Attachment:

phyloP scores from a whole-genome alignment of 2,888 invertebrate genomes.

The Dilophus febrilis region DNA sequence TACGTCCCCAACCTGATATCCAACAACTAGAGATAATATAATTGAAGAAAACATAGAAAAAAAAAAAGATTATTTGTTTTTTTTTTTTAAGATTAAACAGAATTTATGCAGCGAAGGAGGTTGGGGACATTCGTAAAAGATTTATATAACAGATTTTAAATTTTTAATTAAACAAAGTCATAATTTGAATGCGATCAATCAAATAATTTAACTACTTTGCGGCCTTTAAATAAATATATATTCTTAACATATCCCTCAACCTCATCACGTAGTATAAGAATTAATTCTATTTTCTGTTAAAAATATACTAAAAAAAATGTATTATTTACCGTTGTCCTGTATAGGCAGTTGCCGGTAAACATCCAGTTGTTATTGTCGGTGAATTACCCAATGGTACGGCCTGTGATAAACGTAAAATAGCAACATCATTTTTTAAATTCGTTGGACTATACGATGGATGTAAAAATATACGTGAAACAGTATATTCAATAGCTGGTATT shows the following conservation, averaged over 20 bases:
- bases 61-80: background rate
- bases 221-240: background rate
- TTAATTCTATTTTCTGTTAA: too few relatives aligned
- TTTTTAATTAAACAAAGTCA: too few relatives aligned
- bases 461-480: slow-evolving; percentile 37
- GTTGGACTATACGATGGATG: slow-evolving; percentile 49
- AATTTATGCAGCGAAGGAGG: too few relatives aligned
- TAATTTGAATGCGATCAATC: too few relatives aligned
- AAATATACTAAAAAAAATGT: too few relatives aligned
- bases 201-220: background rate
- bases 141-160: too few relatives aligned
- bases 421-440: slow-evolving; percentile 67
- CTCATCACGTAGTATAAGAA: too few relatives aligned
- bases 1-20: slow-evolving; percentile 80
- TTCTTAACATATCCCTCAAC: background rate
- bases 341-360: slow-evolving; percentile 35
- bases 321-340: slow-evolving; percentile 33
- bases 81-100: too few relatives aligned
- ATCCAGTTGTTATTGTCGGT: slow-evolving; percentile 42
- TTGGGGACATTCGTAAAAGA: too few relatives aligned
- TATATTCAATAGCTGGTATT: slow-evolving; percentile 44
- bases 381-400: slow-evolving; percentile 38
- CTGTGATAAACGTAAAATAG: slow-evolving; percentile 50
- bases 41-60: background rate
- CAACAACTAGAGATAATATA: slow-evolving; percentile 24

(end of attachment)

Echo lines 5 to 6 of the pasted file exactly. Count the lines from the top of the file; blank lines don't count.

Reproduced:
- TTAATTCTATTTTCTGTTAA: too few relatives aligned
- TTTTTAATTAAACAAAGTCA: too few relatives aligned